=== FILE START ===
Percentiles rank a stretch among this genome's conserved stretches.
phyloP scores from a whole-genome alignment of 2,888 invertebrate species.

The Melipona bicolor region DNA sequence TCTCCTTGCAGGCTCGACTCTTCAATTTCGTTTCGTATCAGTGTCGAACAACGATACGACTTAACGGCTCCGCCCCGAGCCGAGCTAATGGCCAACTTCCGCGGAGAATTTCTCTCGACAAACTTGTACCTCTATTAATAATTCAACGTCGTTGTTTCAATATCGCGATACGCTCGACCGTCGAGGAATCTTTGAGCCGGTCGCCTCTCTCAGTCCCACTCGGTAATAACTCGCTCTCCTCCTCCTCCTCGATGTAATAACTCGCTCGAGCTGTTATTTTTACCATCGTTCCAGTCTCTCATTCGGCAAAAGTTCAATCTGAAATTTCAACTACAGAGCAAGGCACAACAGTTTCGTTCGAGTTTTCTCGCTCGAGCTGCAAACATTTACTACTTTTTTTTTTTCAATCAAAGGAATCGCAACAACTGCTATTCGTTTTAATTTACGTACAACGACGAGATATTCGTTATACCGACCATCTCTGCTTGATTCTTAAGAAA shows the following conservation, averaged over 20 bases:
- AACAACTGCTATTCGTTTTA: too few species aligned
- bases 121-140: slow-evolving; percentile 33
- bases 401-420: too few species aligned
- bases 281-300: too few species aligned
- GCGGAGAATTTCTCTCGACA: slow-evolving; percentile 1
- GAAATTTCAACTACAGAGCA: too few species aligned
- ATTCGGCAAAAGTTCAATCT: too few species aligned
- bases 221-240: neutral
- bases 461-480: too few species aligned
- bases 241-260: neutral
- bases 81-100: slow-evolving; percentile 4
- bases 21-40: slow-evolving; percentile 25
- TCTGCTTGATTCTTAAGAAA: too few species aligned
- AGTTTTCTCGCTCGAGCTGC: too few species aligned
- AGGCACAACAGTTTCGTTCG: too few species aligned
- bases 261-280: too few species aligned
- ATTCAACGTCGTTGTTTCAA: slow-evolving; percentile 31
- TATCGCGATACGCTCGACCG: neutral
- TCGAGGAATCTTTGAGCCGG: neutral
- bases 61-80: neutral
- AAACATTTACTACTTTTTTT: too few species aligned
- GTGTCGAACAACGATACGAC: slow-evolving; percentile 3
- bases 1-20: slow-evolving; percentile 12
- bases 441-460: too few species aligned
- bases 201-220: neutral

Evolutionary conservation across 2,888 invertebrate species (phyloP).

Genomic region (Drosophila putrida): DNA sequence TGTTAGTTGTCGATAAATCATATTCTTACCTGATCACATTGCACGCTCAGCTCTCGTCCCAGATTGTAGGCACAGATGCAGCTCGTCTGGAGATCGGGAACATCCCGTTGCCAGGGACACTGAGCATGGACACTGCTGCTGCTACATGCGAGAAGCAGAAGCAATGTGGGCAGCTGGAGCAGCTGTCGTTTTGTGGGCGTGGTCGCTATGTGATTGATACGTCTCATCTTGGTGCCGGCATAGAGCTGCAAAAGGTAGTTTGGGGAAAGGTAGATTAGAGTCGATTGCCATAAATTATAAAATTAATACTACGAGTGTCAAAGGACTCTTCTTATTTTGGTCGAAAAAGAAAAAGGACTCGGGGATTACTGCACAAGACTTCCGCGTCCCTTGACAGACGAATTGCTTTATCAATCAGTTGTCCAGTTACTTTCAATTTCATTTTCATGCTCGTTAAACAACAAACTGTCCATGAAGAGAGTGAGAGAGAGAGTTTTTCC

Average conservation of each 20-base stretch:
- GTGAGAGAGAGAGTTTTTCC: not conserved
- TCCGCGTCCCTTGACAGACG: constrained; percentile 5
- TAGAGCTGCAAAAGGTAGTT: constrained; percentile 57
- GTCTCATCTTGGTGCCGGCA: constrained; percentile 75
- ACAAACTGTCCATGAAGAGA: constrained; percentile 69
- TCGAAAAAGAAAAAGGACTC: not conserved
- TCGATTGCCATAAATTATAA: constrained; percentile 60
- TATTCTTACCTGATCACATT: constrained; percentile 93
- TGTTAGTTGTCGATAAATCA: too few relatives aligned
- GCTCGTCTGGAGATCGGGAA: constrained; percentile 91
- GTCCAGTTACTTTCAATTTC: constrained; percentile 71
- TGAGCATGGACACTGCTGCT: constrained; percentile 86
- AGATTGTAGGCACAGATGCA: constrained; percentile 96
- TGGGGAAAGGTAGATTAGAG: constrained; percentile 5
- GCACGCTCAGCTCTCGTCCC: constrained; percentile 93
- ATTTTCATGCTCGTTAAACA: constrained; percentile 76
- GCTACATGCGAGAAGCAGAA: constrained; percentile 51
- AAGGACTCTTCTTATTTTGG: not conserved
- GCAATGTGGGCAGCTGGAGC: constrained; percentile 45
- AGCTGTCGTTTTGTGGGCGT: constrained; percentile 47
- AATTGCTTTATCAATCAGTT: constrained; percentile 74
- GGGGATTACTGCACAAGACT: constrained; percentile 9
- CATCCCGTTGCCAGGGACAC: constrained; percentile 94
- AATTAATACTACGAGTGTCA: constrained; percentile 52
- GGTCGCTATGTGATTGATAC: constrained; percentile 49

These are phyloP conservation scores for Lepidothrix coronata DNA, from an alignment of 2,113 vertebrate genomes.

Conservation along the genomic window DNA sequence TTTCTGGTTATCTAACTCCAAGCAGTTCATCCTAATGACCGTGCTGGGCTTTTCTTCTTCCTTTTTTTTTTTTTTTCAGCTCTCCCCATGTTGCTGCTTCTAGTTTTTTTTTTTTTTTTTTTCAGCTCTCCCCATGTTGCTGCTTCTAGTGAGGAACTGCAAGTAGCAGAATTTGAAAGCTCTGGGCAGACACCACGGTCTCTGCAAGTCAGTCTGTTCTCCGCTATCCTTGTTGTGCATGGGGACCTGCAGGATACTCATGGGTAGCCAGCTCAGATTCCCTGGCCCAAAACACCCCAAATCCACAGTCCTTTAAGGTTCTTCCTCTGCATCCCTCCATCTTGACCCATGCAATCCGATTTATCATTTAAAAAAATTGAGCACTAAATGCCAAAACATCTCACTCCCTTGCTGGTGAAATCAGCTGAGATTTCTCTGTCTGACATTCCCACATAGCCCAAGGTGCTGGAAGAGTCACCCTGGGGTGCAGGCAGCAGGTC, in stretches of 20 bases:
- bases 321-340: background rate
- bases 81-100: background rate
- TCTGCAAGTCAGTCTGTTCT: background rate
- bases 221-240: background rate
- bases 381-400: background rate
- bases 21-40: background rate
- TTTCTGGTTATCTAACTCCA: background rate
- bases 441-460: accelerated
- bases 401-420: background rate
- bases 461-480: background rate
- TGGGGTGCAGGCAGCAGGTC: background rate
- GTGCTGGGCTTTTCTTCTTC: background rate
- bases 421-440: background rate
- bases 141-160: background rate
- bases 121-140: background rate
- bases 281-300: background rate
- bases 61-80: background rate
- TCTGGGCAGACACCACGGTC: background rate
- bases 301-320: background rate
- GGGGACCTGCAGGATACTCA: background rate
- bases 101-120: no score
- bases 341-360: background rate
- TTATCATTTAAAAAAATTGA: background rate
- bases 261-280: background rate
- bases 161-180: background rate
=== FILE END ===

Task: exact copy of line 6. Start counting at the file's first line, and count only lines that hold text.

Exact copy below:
- bases 401-420: too few species aligned